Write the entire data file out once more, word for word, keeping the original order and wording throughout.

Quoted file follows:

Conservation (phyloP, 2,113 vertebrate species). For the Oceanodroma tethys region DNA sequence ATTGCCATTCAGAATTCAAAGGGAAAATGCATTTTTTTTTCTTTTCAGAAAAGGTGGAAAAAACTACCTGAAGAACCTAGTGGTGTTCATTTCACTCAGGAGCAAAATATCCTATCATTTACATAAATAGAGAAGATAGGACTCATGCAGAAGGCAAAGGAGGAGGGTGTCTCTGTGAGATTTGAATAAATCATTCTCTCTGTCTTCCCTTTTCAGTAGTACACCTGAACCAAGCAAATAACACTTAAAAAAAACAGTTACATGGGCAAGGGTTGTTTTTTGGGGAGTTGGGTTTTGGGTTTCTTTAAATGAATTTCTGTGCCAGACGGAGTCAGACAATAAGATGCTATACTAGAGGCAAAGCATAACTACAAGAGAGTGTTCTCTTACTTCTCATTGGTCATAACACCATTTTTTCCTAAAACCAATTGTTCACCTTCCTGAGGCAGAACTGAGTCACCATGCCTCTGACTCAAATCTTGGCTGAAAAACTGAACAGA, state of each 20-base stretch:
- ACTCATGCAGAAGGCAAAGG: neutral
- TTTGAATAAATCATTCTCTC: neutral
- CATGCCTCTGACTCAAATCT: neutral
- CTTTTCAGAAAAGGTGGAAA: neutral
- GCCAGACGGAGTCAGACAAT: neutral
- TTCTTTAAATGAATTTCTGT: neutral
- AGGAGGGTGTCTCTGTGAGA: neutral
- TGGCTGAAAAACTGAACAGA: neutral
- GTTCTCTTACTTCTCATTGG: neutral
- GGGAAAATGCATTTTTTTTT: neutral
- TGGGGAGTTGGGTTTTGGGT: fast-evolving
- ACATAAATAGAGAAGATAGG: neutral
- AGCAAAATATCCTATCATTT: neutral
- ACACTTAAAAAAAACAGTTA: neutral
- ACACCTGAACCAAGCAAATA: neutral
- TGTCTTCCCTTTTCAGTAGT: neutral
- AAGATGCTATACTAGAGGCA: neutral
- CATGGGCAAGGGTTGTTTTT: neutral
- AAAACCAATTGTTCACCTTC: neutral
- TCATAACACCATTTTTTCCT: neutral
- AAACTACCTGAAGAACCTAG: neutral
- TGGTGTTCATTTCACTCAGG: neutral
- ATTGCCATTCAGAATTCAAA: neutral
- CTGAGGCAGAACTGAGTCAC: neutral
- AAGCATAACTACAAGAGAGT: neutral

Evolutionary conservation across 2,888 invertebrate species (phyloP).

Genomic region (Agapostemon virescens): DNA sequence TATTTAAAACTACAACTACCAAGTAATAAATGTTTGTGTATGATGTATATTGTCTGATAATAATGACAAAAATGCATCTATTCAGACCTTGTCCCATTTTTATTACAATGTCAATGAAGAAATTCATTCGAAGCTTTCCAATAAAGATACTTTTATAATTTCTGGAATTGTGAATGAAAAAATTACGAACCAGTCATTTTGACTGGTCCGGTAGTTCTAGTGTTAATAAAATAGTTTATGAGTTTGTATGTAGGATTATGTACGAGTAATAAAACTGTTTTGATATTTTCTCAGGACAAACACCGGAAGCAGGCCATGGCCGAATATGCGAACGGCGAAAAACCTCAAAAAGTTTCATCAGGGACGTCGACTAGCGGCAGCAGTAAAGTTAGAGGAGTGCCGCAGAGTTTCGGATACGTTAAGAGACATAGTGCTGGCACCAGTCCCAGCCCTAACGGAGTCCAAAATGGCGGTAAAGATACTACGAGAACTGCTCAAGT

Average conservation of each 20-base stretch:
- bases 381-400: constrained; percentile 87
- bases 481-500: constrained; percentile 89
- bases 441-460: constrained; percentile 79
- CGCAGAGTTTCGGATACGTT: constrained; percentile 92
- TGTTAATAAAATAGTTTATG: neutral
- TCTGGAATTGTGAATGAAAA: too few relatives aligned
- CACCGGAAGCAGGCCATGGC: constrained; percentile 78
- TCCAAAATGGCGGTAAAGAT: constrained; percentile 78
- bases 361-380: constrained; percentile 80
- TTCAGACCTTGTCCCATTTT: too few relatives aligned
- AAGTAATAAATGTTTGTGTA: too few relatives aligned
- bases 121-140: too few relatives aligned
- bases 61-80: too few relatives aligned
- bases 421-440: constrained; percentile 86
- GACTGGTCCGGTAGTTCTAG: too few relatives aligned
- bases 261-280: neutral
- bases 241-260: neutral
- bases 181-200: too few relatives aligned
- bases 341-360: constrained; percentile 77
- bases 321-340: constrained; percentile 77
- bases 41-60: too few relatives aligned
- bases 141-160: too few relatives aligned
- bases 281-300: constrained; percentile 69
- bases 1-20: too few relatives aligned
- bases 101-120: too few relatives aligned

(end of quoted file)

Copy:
Conservation (phyloP, 2,113 vertebrate species). For the Oceanodroma tethys region DNA sequence ATTGCCATTCAGAATTCAAAGGGAAAATGCATTTTTTTTTCTTTTCAGAAAAGGTGGAAAAAACTACCTGAAGAACCTAGTGGTGTTCATTTCACTCAGGAGCAAAATATCCTATCATTTACATAAATAGAGAAGATAGGACTCATGCAGAAGGCAAAGGAGGAGGGTGTCTCTGTGAGATTTGAATAAATCATTCTCTCTGTCTTCCCTTTTCAGTAGTACACCTGAACCAAGCAAATAACACTTAAAAAAAACAGTTACATGGGCAAGGGTTGTTTTTTGGGGAGTTGGGTTTTGGGTTTCTTTAAATGAATTTCTGTGCCAGACGGAGTCAGACAATAAGATGCTATACTAGAGGCAAAGCATAACTACAAGAGAGTGTTCTCTTACTTCTCATTGGTCATAACACCATTTTTTCCTAAAACCAATTGTTCACCTTCCTGAGGCAGAACTGAGTCACCATGCCTCTGACTCAAATCTTGGCTGAAAAACTGAACAGA, state of each 20-base stretch:
- ACTCATGCAGAAGGCAAAGG: neutral
- TTTGAATAAATCATTCTCTC: neutral
- CATGCCTCTGACTCAAATCT: neutral
- CTTTTCAGAAAAGGTGGAAA: neutral
- GCCAGACGGAGTCAGACAAT: neutral
- TTCTTTAAATGAATTTCTGT: neutral
- AGGAGGGTGTCTCTGTGAGA: neutral
- TGGCTGAAAAACTGAACAGA: neutral
- GTTCTCTTACTTCTCATTGG: neutral
- GGGAAAATGCATTTTTTTTT: neutral
- TGGGGAGTTGGGTTTTGGGT: fast-evolving
- ACATAAATAGAGAAGATAGG: neutral
- AGCAAAATATCCTATCATTT: neutral
- ACACTTAAAAAAAACAGTTA: neutral
- ACACCTGAACCAAGCAAATA: neutral
- TGTCTTCCCTTTTCAGTAGT: neutral
- AAGATGCTATACTAGAGGCA: neutral
- CATGGGCAAGGGTTGTTTTT: neutral
- AAAACCAATTGTTCACCTTC: neutral
- TCATAACACCATTTTTTCCT: neutral
- AAACTACCTGAAGAACCTAG: neutral
- TGGTGTTCATTTCACTCAGG: neutral
- ATTGCCATTCAGAATTCAAA: neutral
- CTGAGGCAGAACTGAGTCAC: neutral
- AAGCATAACTACAAGAGAGT: neutral

Evolutionary conservation across 2,888 invertebrate species (phyloP).

Genomic region (Agapostemon virescens): DNA sequence TATTTAAAACTACAACTACCAAGTAATAAATGTTTGTGTATGATGTATATTGTCTGATAATAATGACAAAAATGCATCTATTCAGACCTTGTCCCATTTTTATTACAATGTCAATGAAGAAATTCATTCGAAGCTTTCCAATAAAGATACTTTTATAATTTCTGGAATTGTGAATGAAAAAATTACGAACCAGTCATTTTGACTGGTCCGGTAGTTCTAGTGTTAATAAAATAGTTTATGAGTTTGTATGTAGGATTATGTACGAGTAATAAAACTGTTTTGATATTTTCTCAGGACAAACACCGGAAGCAGGCCATGGCCGAATATGCGAACGGCGAAAAACCTCAAAAAGTTTCATCAGGGACGTCGACTAGCGGCAGCAGTAAAGTTAGAGGAGTGCCGCAGAGTTTCGGATACGTTAAGAGACATAGTGCTGGCACCAGTCCCAGCCCTAACGGAGTCCAAAATGGCGGTAAAGATACTACGAGAACTGCTCAAGT

Average conservation of each 20-base stretch:
- bases 381-400: constrained; percentile 87
- bases 481-500: constrained; percentile 89
- bases 441-460: constrained; percentile 79
- CGCAGAGTTTCGGATACGTT: constrained; percentile 92
- TGTTAATAAAATAGTTTATG: neutral
- TCTGGAATTGTGAATGAAAA: too few relatives aligned
- CACCGGAAGCAGGCCATGGC: constrained; percentile 78
- TCCAAAATGGCGGTAAAGAT: constrained; percentile 78
- bases 361-380: constrained; percentile 80
- TTCAGACCTTGTCCCATTTT: too few relatives aligned
- AAGTAATAAATGTTTGTGTA: too few relatives aligned
- bases 121-140: too few relatives aligned
- bases 61-80: too few relatives aligned
- bases 421-440: constrained; percentile 86
- GACTGGTCCGGTAGTTCTAG: too few relatives aligned
- bases 261-280: neutral
- bases 241-260: neutral
- bases 181-200: too few relatives aligned
- bases 341-360: constrained; percentile 77
- bases 321-340: constrained; percentile 77
- bases 41-60: too few relatives aligned
- bases 141-160: too few relatives aligned
- bases 281-300: constrained; percentile 69
- bases 1-20: too few relatives aligned
- bases 101-120: too few relatives aligned